In this example, we have now turned around the character, notice how the surface normal hasnt changed but our forward vector has changed. From just a glance, we can tell that these two vectors share different horizontal directions and as such the dot product of both of these will return negative.

Therefore we can attribute: Incline = Dot(A,B) < 0

Heres the code for this logic:

In the code we can use the ‘Sign’ function here to simplify this to give us easier to use values (-1/0/1).

Okay with this understanding of whether or not we’re going down or up a slope, we should now get the size. To get the slope size, we’re going to compare the surface normal direction to the downward trace direction.

The float AngleDP will be the size we’ll be using. The smaller the absolute value the more steeper the slope, the larger the absolute value, the more flatter the slope.

You may be questioning why I’m not interested in the actual slope angle, this is because each dinosaur is unique in their size and shape and will use specific custom values for each of them and so we want a normalized float to work with.

Making & Using Avoidance Raycasts

In my implementation I am using ArrowComponents to be used as my visual in-editor imposters for the traces. This allows me to tune each dinosaur much more easily.

Using the component I can get its location to get the Trace Start location, I can then use its rotation to get its direction. I can calulate the Trace End Location by using the character’s speed multiplied by the Component Rotation Vector:

NOTE: ForwardEndLoc is a point/location vector, NOT a direction vector

In the snipped above I have a variable called ‘VelocityTraceMultiplier’ this is an additional float that allows me to boost the trace length depending on whether or not the dinosaur requires it. Now let’s incorporate the slope into the code:

In the code above, we are calculating a ZOffset, from the slope direction, the angle DP and a multiplier. We are also clamping the ZOffset to a fixed maximum value so the trace doesn’t go completely vertical.

We can then apply this offset to the ForwardEndLoc variable as we’re only interested in changing the direction of the vector, not the position.

The ZOffset is added only to the Z component of the EndLoc Vector as we only want to add / subtract height depending on the slope direction.

You may also notice that I interpolate at the end, this is to allow for smoother transitions between uneven surfaces like the jungle terrain, this is crucial as sudden changes can cause very extreme ZOffsets, so between ticks the outliers are dampened.

The code above is repeated for both the Left and Right Trace variables.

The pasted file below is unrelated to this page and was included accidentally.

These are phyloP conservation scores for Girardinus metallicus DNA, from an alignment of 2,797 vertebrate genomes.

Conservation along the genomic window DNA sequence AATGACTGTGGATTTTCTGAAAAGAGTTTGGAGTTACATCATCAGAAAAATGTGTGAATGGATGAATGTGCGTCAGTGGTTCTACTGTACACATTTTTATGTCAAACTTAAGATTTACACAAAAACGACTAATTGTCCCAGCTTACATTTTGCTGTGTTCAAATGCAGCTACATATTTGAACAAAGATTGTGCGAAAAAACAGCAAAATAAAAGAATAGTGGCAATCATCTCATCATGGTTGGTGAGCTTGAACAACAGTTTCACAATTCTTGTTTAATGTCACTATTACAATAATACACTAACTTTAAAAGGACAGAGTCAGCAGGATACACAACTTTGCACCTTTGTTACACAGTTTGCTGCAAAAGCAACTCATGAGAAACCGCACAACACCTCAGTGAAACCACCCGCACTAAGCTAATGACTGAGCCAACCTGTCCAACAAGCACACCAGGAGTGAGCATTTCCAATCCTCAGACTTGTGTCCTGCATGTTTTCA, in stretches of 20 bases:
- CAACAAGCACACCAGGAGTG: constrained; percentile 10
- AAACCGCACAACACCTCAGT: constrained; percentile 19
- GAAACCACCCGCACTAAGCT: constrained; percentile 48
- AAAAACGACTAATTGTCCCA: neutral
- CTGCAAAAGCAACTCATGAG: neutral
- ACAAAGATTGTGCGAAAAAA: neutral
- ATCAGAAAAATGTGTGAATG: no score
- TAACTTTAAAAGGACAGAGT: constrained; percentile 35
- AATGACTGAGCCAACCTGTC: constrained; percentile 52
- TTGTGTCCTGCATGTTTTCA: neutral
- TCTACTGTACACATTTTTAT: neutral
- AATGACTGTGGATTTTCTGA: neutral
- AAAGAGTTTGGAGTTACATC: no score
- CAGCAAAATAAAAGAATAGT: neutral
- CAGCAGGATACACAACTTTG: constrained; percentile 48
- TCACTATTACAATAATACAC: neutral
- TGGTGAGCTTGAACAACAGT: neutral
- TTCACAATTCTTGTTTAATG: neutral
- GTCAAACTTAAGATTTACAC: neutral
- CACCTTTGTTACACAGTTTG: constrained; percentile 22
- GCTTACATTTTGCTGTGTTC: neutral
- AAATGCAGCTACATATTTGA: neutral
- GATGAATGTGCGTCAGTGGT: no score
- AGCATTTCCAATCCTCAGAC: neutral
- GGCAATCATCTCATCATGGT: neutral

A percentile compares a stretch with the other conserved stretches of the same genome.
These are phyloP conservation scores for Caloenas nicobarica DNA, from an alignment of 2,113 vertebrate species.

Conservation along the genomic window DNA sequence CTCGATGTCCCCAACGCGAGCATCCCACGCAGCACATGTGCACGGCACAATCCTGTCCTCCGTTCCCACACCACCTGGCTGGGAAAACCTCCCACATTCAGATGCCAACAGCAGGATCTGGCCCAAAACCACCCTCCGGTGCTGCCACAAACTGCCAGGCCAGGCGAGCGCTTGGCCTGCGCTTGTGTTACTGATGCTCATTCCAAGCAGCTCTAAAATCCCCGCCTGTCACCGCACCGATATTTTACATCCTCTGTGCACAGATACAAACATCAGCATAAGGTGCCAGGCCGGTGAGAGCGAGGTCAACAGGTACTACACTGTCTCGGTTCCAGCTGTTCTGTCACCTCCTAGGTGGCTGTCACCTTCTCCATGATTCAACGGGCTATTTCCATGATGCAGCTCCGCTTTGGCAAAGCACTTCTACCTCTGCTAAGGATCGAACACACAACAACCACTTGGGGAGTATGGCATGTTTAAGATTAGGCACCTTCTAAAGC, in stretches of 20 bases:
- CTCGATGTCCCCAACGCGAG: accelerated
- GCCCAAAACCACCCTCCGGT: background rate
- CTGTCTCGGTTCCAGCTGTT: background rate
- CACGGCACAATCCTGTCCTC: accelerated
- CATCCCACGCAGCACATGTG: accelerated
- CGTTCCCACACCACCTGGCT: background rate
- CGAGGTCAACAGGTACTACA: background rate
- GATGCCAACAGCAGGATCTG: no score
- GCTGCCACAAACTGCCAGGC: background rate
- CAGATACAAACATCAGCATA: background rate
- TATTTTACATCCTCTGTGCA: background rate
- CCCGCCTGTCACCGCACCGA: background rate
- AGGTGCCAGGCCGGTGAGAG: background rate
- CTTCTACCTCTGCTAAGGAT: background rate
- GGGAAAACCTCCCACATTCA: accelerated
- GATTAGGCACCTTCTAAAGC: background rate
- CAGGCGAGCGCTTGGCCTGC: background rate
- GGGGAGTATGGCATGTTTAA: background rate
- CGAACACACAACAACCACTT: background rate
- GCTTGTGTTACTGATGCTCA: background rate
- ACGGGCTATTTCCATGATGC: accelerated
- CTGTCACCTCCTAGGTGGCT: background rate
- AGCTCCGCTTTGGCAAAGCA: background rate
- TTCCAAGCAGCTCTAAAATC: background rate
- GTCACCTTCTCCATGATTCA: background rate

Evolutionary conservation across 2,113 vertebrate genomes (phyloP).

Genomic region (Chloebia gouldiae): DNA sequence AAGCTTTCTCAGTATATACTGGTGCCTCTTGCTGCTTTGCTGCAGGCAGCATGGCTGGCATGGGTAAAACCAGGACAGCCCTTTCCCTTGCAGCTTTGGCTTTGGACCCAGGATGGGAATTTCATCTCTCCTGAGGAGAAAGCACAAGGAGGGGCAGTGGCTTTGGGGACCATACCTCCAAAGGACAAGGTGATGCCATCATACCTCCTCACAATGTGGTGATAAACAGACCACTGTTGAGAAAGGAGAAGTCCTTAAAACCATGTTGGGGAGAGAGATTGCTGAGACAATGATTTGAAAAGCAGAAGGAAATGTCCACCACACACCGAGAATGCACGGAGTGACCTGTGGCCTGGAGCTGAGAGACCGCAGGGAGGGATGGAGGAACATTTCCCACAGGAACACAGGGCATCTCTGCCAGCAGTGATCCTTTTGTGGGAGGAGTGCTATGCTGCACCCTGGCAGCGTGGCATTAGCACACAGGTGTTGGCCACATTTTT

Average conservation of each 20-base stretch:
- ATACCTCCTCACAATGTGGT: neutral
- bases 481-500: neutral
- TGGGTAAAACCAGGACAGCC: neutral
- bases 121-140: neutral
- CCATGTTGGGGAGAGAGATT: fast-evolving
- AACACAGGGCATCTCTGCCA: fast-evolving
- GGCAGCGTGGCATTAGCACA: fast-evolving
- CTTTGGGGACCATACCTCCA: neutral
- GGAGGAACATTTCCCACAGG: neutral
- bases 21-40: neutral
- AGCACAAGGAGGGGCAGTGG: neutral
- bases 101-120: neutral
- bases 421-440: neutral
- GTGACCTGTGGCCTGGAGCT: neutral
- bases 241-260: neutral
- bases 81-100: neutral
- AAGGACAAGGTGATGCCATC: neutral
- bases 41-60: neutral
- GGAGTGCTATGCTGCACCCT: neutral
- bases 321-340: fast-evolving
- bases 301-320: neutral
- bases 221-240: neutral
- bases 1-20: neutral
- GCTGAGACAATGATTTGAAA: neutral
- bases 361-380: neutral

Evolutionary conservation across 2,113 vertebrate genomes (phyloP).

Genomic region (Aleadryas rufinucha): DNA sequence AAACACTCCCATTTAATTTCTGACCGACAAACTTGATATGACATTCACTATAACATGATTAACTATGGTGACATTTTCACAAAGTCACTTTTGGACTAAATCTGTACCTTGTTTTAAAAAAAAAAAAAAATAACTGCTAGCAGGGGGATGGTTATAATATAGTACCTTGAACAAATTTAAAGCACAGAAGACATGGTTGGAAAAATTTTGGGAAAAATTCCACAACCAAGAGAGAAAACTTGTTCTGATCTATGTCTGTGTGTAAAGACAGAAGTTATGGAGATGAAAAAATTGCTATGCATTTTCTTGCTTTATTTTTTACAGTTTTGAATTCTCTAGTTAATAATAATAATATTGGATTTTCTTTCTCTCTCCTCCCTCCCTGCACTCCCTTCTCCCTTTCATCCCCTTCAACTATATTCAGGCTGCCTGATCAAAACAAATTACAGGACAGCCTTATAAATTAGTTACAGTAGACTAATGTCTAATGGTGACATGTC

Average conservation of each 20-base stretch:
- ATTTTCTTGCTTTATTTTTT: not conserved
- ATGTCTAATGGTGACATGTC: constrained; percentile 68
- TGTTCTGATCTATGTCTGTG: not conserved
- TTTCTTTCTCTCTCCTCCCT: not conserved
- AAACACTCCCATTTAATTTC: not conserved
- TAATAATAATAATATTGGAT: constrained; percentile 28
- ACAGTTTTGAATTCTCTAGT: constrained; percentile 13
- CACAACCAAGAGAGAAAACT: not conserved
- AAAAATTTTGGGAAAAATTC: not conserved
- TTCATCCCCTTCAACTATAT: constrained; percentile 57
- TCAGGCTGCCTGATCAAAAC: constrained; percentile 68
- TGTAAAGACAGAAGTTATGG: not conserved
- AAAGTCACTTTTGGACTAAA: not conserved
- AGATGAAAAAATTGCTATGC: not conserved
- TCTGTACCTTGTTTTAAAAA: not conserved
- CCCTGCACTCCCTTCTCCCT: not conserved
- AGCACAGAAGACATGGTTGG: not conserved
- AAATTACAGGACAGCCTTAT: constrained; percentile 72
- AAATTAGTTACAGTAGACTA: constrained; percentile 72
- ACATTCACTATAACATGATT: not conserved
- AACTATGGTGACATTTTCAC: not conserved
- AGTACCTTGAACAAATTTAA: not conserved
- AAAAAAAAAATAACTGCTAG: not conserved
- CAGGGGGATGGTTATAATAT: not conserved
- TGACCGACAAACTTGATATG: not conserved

We can then create our raycasts with this information. Now if for example the left raycast hits something, we will set a variable called LeftInfluence to 1.0, if not we will set that to 0.0. If we’ve hit something on the middle trace aswell as the left, we will multiply the LeftInfluence by 2x, this means that the character will move away much faster as the object is considerably close. We can apply the same respective logic to the RightInfluence.

We can now drive the character left/right depending on the value of LeftInfluence subtract RightInfluence:

This works because +1 would move the character towards the right, -1 would move the character left, the avoidance should move right if the left trace is triggered and should move left if the right trace is triggered.

There is a bit more to this such as interpolating the values of the Influences so that the traces dont constantly move the character exclusively when hit, there interpolation acts as a buffer to allow the character move, interpolate back to 0 and then restore control to the user.

Future Improvements

As mentioned near the start, though I think this is a much better feature/solution, it can be improved.

I think the way I would expand on this is by expanding the number of casts to maybe double and using a scoring system to score traces by certain criteria to determine how strong and which direction the dino should move. This would help stop the current system from getting confused in certain tight situations and when approaching objects from awkward angles. I’d also have the raycasts gather at dynamic time intervals depending on how many raycasts have been triggered (the more the smaller the interval).

I know that this post may have been a bit long winded and difficult to understand fully, but I hope that I have made it as simple as it can be and the vector math makes sense. Thank you!